Is Africa Capitalizing on Disruptive Technologies? By Nicki Halle, Search Consultant

Is Africa Capitalizing on Disruptive Technologies? By Nicki Halle, Search Consultant

Disruptive technology is transforming Africa’s economic potential, creating new focus markets and unparalleled consumer choice.  There has been an explosion in the quantity and variety of data available in Africa, produced either as a by-product of digital services, or from sensors, drones, satellites etc.  Forward-thinking organisations are approaching disruptive transformations more strategically to gain competitive advantage.

Exploiting these opportunities requires a complete reconsideration of how communication can be done in a digital form that can be processed by a computer.  The output then has to enhance the relationships the organisation has with its customers, which then fosters brand loyalty and brand awareness across all areas of the business.

Data is without doubt the hard currency of the digital economy.  According to the Deloitte Tech Trend Report it was all about data supremacy in 2018 and it is the currency that will count in the future.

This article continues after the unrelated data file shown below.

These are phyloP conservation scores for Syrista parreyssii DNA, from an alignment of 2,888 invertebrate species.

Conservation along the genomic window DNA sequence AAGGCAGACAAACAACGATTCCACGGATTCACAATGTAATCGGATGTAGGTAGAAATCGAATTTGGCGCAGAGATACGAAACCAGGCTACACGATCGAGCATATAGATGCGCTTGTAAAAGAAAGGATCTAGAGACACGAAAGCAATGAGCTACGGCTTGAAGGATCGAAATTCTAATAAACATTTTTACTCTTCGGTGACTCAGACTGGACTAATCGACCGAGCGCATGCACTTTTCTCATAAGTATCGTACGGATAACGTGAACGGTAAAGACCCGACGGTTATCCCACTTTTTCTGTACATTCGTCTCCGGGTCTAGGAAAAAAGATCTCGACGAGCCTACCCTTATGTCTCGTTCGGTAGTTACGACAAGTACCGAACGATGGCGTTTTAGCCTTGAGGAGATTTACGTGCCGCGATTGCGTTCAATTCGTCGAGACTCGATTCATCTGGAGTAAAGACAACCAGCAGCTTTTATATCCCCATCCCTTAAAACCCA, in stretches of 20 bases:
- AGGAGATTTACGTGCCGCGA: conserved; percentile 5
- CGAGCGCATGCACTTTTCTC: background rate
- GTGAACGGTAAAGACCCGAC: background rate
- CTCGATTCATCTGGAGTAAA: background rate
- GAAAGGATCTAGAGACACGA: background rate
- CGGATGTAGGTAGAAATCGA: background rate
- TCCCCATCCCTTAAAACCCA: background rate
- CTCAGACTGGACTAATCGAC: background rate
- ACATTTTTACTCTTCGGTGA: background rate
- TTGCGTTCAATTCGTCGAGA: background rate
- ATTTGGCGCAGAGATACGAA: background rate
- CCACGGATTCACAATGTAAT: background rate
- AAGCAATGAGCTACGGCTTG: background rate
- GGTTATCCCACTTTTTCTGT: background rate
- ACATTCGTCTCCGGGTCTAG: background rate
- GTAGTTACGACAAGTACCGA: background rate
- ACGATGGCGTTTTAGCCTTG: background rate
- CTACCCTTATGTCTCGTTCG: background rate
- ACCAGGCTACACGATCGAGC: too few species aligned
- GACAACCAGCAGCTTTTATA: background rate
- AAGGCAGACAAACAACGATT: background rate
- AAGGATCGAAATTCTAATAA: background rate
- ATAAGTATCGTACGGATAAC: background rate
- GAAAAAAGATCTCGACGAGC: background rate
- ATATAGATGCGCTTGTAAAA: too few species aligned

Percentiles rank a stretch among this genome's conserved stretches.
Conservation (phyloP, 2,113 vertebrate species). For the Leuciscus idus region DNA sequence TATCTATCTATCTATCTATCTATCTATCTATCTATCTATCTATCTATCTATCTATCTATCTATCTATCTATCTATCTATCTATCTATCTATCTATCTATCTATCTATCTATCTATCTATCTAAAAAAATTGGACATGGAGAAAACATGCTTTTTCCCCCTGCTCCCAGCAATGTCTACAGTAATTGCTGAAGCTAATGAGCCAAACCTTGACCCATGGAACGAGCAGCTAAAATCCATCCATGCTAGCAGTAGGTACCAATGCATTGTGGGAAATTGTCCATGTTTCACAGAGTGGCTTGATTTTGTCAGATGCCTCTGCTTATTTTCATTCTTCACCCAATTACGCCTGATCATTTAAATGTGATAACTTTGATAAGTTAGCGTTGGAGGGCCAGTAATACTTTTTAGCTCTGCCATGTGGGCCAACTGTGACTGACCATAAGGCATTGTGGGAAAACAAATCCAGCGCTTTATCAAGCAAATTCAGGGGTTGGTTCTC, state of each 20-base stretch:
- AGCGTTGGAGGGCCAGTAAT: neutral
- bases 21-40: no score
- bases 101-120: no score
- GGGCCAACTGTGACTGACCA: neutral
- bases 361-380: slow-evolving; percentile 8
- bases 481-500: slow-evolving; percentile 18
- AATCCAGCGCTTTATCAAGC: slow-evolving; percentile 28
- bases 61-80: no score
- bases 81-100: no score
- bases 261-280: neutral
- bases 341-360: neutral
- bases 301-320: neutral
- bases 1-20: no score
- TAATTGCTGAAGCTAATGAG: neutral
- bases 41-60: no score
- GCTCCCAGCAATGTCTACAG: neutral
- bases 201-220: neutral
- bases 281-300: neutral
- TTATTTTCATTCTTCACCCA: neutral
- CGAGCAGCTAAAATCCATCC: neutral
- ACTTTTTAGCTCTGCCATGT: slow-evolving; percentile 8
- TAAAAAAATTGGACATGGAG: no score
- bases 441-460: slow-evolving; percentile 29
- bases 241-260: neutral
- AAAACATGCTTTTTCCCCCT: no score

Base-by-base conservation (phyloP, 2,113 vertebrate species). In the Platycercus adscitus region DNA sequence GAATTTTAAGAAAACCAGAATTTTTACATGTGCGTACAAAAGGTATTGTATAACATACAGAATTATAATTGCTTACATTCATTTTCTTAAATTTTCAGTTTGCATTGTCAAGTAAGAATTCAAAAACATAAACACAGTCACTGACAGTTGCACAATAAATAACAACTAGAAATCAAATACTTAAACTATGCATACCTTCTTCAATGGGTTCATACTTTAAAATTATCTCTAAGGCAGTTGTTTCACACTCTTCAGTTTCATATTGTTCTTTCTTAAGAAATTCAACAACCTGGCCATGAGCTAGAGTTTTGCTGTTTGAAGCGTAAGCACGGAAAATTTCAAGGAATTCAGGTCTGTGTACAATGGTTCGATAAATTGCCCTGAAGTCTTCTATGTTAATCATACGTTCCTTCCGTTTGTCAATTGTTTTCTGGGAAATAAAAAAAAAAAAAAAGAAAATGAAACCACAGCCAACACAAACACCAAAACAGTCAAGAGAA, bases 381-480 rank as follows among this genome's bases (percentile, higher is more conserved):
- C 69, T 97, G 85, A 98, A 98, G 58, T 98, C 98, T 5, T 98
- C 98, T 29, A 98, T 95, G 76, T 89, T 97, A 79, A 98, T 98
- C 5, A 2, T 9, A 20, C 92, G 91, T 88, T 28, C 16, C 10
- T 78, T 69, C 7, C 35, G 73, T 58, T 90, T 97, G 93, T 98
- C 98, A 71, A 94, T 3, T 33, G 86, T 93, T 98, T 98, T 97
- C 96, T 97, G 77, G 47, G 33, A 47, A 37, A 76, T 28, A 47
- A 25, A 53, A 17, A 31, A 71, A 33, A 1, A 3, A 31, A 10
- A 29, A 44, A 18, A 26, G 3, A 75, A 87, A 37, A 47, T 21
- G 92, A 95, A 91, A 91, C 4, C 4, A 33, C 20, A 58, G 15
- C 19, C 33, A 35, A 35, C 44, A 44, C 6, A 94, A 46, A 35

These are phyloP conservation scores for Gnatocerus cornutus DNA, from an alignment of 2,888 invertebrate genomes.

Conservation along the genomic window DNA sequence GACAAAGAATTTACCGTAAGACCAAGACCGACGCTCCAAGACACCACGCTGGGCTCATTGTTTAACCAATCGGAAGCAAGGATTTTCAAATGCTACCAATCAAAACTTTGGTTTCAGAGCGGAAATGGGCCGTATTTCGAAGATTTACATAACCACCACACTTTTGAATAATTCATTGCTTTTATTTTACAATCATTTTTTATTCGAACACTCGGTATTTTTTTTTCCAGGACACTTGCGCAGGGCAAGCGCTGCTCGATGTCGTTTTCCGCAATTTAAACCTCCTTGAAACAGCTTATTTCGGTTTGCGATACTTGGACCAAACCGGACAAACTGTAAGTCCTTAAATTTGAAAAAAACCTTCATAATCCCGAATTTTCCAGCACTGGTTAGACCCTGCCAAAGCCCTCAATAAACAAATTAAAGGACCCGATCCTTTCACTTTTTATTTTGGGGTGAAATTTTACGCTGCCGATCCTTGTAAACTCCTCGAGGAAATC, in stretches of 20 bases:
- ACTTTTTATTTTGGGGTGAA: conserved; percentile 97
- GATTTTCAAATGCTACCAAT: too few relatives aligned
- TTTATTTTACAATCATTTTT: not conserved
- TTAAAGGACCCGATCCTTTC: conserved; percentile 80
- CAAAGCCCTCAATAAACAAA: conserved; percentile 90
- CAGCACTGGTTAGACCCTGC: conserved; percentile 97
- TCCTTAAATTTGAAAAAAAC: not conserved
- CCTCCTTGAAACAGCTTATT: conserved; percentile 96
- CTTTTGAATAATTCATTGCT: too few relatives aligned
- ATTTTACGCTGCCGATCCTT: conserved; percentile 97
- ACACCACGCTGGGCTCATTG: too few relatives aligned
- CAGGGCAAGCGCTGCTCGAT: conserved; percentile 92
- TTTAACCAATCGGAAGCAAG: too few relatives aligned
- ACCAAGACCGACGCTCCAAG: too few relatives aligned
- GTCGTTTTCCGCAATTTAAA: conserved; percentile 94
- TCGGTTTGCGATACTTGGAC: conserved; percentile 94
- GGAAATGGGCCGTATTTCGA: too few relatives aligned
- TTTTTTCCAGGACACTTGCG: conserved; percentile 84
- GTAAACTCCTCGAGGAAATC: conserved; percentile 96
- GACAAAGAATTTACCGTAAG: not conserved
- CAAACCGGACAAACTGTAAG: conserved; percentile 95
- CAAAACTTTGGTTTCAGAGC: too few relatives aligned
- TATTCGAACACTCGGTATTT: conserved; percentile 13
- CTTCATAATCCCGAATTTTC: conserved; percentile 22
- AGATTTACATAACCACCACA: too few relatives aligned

So what were the top 3 Data Tech Trends of 2018 according to this report?

Machine Learning

Falling under the banner of Artificial Intelligence (AI) and part of Data Science, Machine Learning has been on trend in 2018 because every business has recognized that Data is a key asset to their business.  Machine Learning provides systems the ability to automatically learn and improved without being programmed.

Machine learning focuses on the development of the computer that can access data and use it to learn it for themselves. It uses statistical techniques to create algorithms for solving data problems, understand patterns in data and predicting what might happen.

Linked to Machine Learning, Data Science then seeks to exploit advances in Machine Learning and statistics to make sense of the growing amounts of data available from different sources.  In Africa this is going to benefit hugely in diverse areas such as healthcare & diagnostics, agriculture, disaster response and even wildlife conservation.


Most likely you have heard of Blockchain by now but perhaps you haven’t paid too much attention to it, considering it just another buzzword or piece of tech jargon.  In fact, Blockchain is a breakthrough technology that is expected to alter most industries across Africa.

Blockchain is an incorruptible digital ledger of economic transactions that can be programmed to record not just financial transactions but virtually anything of value.  Blockchain provides an alternative trust mode and removes the need for central authorities in arbitrating transactions.

Africa has many problems that blockchain could potentially solve with a few key principles which are intrinsic to blockchain, such as transparency and decentralization.  It has the potential to impact elections, international remittances, renewable energy services and alternatives to banking such as micro financing for the unbanked.